HUBERT JOLY:  Yeah, this is a great point of the strategy, which is we could have given up our strategy with, you know, a focus on what else do we have, which is principally the stores, and say:  What can we do to maximize this group within the stores?  And we're doing some of that.  We just launched -- announced this week that we're going to get into sports equipment sold through the stores. But if you focus on the customer, then you can find ways to go to the customer in a way that addresses the needs of the customers.  And so the channel through Medicare Advantage players, the service for the seniors is a benefit that's going to be embedded into Medicare Advantage plans because that's the easiest way to sell that service.  The in-home advisor program is another example of meeting the customer where the customer is.  We're also addressing schools as a market.  So I think that the go-to market strategy should be based on what you're trying to accomplish with customers, and all these things vastly expand a flexible market.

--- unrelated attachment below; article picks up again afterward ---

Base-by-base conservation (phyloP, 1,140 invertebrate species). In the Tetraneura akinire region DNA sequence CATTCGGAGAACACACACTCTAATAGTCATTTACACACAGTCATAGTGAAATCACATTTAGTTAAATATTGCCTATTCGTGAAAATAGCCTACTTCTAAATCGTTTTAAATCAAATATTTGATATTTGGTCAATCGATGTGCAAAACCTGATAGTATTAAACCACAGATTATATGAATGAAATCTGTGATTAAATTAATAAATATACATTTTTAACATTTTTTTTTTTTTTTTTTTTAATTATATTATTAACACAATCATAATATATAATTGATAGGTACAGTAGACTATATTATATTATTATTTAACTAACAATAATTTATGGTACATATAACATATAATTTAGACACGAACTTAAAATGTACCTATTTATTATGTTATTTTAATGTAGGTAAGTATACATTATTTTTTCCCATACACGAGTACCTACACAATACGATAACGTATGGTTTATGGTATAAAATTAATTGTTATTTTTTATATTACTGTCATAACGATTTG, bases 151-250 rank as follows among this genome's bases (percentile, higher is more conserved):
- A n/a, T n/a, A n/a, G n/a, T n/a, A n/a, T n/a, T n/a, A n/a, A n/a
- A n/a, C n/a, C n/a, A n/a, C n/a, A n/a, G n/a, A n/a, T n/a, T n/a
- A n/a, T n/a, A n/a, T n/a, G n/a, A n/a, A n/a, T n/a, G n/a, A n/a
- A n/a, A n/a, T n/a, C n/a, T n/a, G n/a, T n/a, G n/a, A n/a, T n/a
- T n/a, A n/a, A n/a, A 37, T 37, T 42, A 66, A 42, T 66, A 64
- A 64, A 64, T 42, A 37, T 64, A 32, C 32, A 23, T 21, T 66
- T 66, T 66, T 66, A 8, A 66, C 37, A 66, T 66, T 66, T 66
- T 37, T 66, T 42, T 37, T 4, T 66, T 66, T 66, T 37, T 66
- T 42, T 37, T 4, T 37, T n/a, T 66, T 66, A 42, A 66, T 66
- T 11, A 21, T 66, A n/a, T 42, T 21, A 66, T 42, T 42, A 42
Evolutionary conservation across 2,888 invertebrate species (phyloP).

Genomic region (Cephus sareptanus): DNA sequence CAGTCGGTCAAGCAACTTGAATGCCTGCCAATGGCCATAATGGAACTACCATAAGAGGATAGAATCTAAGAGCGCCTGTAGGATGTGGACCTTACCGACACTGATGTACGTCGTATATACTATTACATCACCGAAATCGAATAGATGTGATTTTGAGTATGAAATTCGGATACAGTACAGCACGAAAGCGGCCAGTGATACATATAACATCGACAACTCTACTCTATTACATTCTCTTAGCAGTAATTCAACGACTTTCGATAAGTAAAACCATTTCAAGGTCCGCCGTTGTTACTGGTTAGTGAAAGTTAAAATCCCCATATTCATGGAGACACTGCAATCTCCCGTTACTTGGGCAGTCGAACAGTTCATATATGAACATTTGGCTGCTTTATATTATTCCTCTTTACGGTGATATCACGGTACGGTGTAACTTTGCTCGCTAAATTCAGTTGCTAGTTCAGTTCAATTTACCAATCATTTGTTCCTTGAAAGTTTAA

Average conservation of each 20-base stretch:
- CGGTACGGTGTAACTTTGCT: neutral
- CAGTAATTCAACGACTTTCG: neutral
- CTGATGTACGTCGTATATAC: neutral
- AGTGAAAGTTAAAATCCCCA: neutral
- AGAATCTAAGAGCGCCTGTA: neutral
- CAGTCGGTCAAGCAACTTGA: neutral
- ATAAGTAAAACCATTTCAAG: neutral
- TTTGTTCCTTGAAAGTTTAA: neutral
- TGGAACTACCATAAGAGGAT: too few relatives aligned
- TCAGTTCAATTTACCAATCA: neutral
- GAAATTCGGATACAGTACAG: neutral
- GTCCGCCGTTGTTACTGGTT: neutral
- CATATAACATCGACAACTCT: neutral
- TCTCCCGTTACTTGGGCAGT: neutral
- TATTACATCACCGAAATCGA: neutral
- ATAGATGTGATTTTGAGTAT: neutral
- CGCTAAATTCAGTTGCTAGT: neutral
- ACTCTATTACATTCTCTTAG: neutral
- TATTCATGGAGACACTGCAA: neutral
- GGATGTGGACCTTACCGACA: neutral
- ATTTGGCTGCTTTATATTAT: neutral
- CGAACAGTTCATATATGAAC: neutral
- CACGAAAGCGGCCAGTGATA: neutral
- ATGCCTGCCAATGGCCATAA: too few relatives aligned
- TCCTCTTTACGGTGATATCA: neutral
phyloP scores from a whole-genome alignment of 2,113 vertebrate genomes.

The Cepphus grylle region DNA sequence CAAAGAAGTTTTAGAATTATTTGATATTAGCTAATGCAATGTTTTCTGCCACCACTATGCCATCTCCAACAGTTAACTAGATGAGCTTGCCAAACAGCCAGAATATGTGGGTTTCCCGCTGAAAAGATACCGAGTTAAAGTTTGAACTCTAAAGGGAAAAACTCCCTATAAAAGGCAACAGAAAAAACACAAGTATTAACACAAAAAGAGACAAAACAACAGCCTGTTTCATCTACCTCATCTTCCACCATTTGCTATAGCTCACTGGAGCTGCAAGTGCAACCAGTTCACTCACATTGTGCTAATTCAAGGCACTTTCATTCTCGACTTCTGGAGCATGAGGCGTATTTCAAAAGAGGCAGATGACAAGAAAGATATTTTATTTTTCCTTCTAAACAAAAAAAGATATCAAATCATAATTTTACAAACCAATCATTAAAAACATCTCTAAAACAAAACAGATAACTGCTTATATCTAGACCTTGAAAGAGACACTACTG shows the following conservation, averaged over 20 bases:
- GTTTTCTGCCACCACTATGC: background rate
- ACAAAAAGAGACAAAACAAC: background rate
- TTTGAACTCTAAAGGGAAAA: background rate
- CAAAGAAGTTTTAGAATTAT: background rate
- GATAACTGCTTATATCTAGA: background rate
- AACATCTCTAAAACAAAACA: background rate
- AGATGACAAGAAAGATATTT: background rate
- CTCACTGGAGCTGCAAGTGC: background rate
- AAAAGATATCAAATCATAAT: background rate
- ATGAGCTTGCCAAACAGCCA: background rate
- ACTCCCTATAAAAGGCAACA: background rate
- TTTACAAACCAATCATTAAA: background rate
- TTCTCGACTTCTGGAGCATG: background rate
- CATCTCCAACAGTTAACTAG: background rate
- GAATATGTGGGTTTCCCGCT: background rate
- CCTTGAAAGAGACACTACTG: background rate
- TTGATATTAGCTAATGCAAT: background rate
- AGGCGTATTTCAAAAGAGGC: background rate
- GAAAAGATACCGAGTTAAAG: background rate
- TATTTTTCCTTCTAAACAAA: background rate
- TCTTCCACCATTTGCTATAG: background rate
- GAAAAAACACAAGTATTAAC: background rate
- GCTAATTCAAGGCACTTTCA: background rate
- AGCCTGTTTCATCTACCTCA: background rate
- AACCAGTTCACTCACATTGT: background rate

COURTNEY REAGAN:  Are there any other questions?  We're running out of time here, but I just want to make sure that I'm being thoughtful for the audience.  If I can ask you one more, Hubert, before we let you go.  One thing I think is unique about Best Buy, particularly in the retail area, is your focus on women in leadership, women on your board and women in leadership.  It seems to be something that you've been thoughtful about over the years. Why do you think other companies have not done what you have done; and what are they missing out on by having those female voices in the boardroom?